The torchlight flickered in the small stone room. Two metal stools stood across from each other. I sat on one, and she the other. Her crimson dress flowed down her legs, hanging around them like a veil. Every inch swirled with red and crimson, dancing around each other like waves. Though they danced, the colors never blended. The dress hugged her body above her hips, flush with every svelte curve. One leg was crossed over the other, and her hands rested together in her lap. Her hair was as dark red as her dress. Her face was flawless, with high cheekbones and lips that could have belonged to a snake. Though here face was blank of all emotion, the corners of her mouth tugged upward just the slightest bit. Her eyes may have shone blue, if I could have seen her irises. If she were human.
In the place of every muscle fiber of her iris was a weapon. Swords, guns, daggers, arrows, spears, axes, bombs, ropes, chains, knives, water, fire; every weapon ever used to maim or kill shone in her right eye. In her left pupil was a fractal composed of all the dead that had ever existed, layer upon layer of infinity. Her left iris displayed millions being starved, tortured, or succumbing to disease. The images grew less horrifying as they stretched to the edge of her iris. Her left eye composed the whirlpool that each of us will someday be caught up in. I recognized too many faces in that eye.
I stared at her, leaning against the back of my stool. The soles of my shoe were flat on the floor, and I crossed my forearms over my waist. My lips were a tight line.
“Does equivalent exchange still hold?” I asked.
“Yes.” She replied. I blinked. Of course it did. I pressed my lips tighter together and took a deep breath. Exchange would be worse than useless. I forced myself to relax against the will of every muscle in my body. They strove forward, not back. How ironic. My body was chiseled with solid muscle, built over years of powerlessness, and yet here I was again.
I remembered the last time we had met. All of the force in my body converged in a single punch that landed squarely on her temple. It was like punching solid rock, but worse were the millions of needles that stabbed every nerve in my hand as if the very touch could have killed me. Throughout the whole thing, she hadn’t budged, hadn’t so much as blinked.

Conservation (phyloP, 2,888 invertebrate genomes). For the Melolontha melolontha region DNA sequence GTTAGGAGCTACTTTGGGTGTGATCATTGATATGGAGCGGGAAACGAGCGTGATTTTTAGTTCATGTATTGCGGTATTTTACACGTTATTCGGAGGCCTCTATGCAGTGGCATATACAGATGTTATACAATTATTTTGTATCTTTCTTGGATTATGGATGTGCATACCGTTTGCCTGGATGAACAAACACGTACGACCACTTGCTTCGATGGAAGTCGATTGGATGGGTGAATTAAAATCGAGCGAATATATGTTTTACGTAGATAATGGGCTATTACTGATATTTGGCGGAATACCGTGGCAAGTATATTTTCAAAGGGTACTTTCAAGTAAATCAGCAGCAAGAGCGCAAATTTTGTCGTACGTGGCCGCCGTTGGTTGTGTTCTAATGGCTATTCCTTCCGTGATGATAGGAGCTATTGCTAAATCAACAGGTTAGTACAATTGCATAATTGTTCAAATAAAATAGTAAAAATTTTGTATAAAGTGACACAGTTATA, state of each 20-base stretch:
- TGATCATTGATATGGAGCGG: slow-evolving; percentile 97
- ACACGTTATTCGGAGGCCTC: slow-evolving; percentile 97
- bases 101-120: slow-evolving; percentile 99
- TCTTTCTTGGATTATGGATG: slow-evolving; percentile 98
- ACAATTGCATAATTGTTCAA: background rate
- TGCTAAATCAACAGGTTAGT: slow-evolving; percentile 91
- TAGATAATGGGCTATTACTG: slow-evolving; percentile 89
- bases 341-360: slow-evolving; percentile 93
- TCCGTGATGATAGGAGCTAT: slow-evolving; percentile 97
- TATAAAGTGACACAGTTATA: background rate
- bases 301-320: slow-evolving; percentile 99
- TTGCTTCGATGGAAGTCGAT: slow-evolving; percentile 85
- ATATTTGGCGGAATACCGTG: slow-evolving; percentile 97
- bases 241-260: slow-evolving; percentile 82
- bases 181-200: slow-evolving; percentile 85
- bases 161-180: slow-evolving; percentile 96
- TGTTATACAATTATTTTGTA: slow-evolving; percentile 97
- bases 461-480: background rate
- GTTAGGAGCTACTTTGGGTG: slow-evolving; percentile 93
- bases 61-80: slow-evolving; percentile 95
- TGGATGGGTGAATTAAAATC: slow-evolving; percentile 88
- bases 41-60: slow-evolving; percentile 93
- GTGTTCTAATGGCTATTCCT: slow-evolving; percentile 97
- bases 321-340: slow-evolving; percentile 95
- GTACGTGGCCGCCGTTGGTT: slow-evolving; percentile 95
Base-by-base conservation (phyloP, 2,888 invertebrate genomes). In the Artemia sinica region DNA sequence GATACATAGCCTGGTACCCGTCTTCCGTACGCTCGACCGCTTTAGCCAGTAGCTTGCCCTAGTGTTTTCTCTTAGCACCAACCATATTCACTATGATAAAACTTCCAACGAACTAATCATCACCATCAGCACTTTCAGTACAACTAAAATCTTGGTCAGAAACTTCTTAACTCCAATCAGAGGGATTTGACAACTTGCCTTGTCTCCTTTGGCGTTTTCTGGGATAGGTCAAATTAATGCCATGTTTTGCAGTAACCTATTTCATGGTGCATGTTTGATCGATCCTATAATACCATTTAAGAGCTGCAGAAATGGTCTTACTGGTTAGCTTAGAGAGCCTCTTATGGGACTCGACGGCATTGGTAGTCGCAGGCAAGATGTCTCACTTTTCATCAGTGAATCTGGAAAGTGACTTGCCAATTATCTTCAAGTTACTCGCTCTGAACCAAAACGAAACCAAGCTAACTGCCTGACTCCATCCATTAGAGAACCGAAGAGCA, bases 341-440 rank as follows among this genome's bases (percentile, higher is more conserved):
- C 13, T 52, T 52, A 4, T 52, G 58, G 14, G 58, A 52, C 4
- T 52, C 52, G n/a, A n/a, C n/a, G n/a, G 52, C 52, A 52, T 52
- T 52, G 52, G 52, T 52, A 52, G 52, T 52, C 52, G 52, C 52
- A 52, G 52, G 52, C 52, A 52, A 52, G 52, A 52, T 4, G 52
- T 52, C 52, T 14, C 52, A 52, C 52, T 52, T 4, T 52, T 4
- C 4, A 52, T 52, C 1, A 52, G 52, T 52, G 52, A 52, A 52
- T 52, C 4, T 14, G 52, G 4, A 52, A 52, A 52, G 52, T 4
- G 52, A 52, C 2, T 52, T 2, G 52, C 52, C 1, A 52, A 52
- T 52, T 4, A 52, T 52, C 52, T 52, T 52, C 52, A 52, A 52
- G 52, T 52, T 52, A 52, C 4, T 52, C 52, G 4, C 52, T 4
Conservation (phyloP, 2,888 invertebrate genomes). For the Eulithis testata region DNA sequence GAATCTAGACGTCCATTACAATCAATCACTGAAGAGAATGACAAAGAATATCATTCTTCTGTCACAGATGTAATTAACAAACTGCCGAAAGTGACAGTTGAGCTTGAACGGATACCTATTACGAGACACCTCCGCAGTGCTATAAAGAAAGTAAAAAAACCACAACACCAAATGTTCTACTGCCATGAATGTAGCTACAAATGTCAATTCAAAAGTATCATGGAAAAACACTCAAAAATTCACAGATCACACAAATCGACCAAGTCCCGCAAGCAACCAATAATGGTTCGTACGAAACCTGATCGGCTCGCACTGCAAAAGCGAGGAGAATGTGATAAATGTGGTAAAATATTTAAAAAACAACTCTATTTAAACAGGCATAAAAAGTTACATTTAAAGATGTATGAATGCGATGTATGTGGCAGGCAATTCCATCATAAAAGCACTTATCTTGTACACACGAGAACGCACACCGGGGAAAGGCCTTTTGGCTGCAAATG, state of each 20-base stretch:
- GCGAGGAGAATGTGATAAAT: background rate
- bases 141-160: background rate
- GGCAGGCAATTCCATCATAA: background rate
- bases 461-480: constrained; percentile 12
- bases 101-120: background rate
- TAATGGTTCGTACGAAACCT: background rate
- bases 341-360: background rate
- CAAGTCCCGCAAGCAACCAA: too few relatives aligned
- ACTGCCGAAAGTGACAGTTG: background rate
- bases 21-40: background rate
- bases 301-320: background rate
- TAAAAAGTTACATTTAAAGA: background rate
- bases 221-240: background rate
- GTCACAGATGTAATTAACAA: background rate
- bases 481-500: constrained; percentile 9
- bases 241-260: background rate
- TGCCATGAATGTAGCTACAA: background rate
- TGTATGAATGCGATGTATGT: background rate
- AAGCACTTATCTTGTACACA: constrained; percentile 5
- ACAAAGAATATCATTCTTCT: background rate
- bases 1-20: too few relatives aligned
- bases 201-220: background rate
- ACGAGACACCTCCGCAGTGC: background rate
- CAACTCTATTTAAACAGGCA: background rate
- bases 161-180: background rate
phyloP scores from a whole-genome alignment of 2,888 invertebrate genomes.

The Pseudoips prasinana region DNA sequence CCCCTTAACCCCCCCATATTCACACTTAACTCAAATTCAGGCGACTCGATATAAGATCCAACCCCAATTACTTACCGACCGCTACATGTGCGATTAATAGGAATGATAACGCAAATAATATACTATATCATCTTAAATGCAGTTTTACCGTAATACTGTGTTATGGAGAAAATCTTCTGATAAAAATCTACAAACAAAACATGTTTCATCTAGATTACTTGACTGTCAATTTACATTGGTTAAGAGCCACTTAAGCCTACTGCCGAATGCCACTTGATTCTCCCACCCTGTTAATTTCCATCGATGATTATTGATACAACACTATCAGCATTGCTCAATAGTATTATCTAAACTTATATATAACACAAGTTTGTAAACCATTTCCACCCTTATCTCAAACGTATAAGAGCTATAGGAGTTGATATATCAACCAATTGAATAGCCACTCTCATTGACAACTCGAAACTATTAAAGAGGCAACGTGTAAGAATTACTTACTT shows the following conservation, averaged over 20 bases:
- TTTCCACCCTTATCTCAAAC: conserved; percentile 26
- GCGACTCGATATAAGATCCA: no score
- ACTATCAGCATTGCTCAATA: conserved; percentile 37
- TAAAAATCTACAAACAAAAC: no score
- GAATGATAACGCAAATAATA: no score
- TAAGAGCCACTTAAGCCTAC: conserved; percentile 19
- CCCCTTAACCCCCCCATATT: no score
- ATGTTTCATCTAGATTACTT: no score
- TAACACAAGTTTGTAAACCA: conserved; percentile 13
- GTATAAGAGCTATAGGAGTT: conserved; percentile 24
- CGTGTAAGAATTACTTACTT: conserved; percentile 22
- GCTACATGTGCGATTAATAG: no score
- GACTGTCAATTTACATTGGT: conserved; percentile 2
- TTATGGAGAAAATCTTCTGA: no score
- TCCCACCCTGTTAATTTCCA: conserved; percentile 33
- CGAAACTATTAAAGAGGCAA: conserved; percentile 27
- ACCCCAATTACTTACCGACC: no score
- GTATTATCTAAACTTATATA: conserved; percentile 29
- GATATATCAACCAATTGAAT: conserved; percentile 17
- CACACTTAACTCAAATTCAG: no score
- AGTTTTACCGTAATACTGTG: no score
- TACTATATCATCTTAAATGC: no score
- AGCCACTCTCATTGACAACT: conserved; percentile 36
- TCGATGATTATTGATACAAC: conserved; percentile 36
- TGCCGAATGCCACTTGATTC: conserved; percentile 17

I could do it again. A thread tugged each of my muscles forward, asking me to do it again while the ones I loved swirled in her left eye. That infernal iris, the ones that walked the inner edge, spurred me forward.
How useless. That iris was the lip of a volcano, and I was in chains, powerless to stop the one perched precariously on the edge.
My body relaxed. I stared. So did she. She had been staring at me the whole time, though it was hard to see where she was focusing when images swirled in place of her irises. She was eternal, and every head bowed to her, alive or dead.
I could ask her to spare one person. I could ask her to take my life. I could ask her to end suffering, I could ask her to begin it. I could ask her to stop tormenting one person. I could ask her the fate of those in her iris, or at least for the near future. I could fight for all the world and get nowhere. She was absolute.
“Is there anything after?” I asked.
“I am Death.” She replied.
She touched every moment, every joy and every pain. She lay behind romance, legacy, graves, wars, trade, power and wealth. You could go as far as you like, and it doesn’t even matter. We could try and outrun her. I could try and destroy her. How useless.
“Is there any meaning in life?” I asked.
“I am Death.” She replied. She smiled softly. My brows furrowed. She was so pretty, so terrifyingly beautiful when she smiled for that brief moment.
“Can anything stop you?” I asked. She nodded almost imperceptibly. My eyes widened.
“What is it?” I asked. A voice echoed in response, even though her lips remained still. It whispered, but I could only catch syllables until I tilted my head.
“Do not challenge the Red God” the whisper said. It was the voice of a small child. My gaze snapped back to hers. It was the last thing I saw.